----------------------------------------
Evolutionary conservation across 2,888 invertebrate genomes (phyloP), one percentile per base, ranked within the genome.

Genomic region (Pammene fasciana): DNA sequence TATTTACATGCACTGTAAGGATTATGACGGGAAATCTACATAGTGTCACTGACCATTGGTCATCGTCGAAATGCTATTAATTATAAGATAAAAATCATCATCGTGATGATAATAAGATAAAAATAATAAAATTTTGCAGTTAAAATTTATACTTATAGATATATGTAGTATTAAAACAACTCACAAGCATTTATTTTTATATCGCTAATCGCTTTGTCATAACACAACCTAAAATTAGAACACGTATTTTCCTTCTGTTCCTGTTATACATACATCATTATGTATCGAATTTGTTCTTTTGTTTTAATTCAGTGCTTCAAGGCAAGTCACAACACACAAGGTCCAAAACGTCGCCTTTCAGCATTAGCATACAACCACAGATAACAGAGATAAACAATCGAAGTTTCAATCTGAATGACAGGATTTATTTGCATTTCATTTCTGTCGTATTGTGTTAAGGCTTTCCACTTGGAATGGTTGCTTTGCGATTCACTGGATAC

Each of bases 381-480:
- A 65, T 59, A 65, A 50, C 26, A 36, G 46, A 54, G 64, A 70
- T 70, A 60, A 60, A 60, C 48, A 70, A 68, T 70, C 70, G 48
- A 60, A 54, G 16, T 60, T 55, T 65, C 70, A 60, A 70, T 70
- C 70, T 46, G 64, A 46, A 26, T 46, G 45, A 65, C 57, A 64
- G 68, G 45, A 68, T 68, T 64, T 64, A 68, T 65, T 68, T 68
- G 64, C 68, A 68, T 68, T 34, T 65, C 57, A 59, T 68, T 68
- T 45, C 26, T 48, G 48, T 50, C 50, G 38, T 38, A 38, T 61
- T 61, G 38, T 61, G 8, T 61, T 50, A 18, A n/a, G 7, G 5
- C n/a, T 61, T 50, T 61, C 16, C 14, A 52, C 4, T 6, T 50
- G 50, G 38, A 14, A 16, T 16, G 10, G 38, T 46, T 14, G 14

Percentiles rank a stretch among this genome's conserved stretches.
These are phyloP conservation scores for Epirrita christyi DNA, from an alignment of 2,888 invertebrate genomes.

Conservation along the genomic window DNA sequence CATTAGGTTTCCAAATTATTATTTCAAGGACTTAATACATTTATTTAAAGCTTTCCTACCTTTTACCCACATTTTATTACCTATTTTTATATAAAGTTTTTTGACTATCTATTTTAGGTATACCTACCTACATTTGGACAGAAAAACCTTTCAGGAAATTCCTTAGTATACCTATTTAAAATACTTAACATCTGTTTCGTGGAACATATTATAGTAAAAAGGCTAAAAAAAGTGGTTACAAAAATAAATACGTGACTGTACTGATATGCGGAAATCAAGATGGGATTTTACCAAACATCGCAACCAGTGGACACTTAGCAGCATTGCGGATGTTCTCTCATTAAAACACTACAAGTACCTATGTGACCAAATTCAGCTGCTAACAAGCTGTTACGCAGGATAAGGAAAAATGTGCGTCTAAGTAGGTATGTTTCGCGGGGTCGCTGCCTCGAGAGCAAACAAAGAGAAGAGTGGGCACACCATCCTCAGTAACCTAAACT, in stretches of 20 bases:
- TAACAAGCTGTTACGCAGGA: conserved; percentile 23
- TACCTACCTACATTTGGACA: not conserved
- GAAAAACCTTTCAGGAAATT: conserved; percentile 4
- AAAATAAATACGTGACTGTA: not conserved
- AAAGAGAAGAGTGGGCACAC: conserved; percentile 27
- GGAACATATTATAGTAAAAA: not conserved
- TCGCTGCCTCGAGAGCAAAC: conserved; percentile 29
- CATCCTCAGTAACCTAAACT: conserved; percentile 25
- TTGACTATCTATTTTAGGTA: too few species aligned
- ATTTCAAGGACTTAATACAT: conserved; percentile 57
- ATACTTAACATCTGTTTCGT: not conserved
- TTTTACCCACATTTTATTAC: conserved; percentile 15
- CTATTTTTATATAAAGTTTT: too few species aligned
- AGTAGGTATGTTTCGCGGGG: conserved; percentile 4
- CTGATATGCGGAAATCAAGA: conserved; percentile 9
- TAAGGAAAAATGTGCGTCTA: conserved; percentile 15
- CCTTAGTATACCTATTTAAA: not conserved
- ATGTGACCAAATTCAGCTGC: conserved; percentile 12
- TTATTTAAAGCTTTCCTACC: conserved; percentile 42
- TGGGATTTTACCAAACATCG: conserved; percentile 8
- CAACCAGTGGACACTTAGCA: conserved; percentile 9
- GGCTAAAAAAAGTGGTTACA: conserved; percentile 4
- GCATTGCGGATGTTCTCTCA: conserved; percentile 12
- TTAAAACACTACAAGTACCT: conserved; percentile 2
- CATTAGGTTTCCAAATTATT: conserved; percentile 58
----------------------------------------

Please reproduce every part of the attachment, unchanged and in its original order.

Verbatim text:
Evolutionary conservation across 2,888 invertebrate genomes (phyloP), one percentile per base, ranked within the genome.

Genomic region (Pammene fasciana): DNA sequence TATTTACATGCACTGTAAGGATTATGACGGGAAATCTACATAGTGTCACTGACCATTGGTCATCGTCGAAATGCTATTAATTATAAGATAAAAATCATCATCGTGATGATAATAAGATAAAAATAATAAAATTTTGCAGTTAAAATTTATACTTATAGATATATGTAGTATTAAAACAACTCACAAGCATTTATTTTTATATCGCTAATCGCTTTGTCATAACACAACCTAAAATTAGAACACGTATTTTCCTTCTGTTCCTGTTATACATACATCATTATGTATCGAATTTGTTCTTTTGTTTTAATTCAGTGCTTCAAGGCAAGTCACAACACACAAGGTCCAAAACGTCGCCTTTCAGCATTAGCATACAACCACAGATAACAGAGATAAACAATCGAAGTTTCAATCTGAATGACAGGATTTATTTGCATTTCATTTCTGTCGTATTGTGTTAAGGCTTTCCACTTGGAATGGTTGCTTTGCGATTCACTGGATAC

Each of bases 381-480:
- A 65, T 59, A 65, A 50, C 26, A 36, G 46, A 54, G 64, A 70
- T 70, A 60, A 60, A 60, C 48, A 70, A 68, T 70, C 70, G 48
- A 60, A 54, G 16, T 60, T 55, T 65, C 70, A 60, A 70, T 70
- C 70, T 46, G 64, A 46, A 26, T 46, G 45, A 65, C 57, A 64
- G 68, G 45, A 68, T 68, T 64, T 64, A 68, T 65, T 68, T 68
- G 64, C 68, A 68, T 68, T 34, T 65, C 57, A 59, T 68, T 68
- T 45, C 26, T 48, G 48, T 50, C 50, G 38, T 38, A 38, T 61
- T 61, G 38, T 61, G 8, T 61, T 50, A 18, A n/a, G 7, G 5
- C n/a, T 61, T 50, T 61, C 16, C 14, A 52, C 4, T 6, T 50
- G 50, G 38, A 14, A 16, T 16, G 10, G 38, T 46, T 14, G 14

Percentiles rank a stretch among this genome's conserved stretches.
These are phyloP conservation scores for Epirrita christyi DNA, from an alignment of 2,888 invertebrate genomes.

Conservation along the genomic window DNA sequence CATTAGGTTTCCAAATTATTATTTCAAGGACTTAATACATTTATTTAAAGCTTTCCTACCTTTTACCCACATTTTATTACCTATTTTTATATAAAGTTTTTTGACTATCTATTTTAGGTATACCTACCTACATTTGGACAGAAAAACCTTTCAGGAAATTCCTTAGTATACCTATTTAAAATACTTAACATCTGTTTCGTGGAACATATTATAGTAAAAAGGCTAAAAAAAGTGGTTACAAAAATAAATACGTGACTGTACTGATATGCGGAAATCAAGATGGGATTTTACCAAACATCGCAACCAGTGGACACTTAGCAGCATTGCGGATGTTCTCTCATTAAAACACTACAAGTACCTATGTGACCAAATTCAGCTGCTAACAAGCTGTTACGCAGGATAAGGAAAAATGTGCGTCTAAGTAGGTATGTTTCGCGGGGTCGCTGCCTCGAGAGCAAACAAAGAGAAGAGTGGGCACACCATCCTCAGTAACCTAAACT, in stretches of 20 bases:
- TAACAAGCTGTTACGCAGGA: conserved; percentile 23
- TACCTACCTACATTTGGACA: not conserved
- GAAAAACCTTTCAGGAAATT: conserved; percentile 4
- AAAATAAATACGTGACTGTA: not conserved
- AAAGAGAAGAGTGGGCACAC: conserved; percentile 27
- GGAACATATTATAGTAAAAA: not conserved
- TCGCTGCCTCGAGAGCAAAC: conserved; percentile 29
- CATCCTCAGTAACCTAAACT: conserved; percentile 25
- TTGACTATCTATTTTAGGTA: too few species aligned
- ATTTCAAGGACTTAATACAT: conserved; percentile 57
- ATACTTAACATCTGTTTCGT: not conserved
- TTTTACCCACATTTTATTAC: conserved; percentile 15
- CTATTTTTATATAAAGTTTT: too few species aligned
- AGTAGGTATGTTTCGCGGGG: conserved; percentile 4
- CTGATATGCGGAAATCAAGA: conserved; percentile 9
- TAAGGAAAAATGTGCGTCTA: conserved; percentile 15
- CCTTAGTATACCTATTTAAA: not conserved
- ATGTGACCAAATTCAGCTGC: conserved; percentile 12
- TTATTTAAAGCTTTCCTACC: conserved; percentile 42
- TGGGATTTTACCAAACATCG: conserved; percentile 8
- CAACCAGTGGACACTTAGCA: conserved; percentile 9
- GGCTAAAAAAAGTGGTTACA: conserved; percentile 4
- GCATTGCGGATGTTCTCTCA: conserved; percentile 12
- TTAAAACACTACAAGTACCT: conserved; percentile 2
- CATTAGGTTTCCAAATTATT: conserved; percentile 58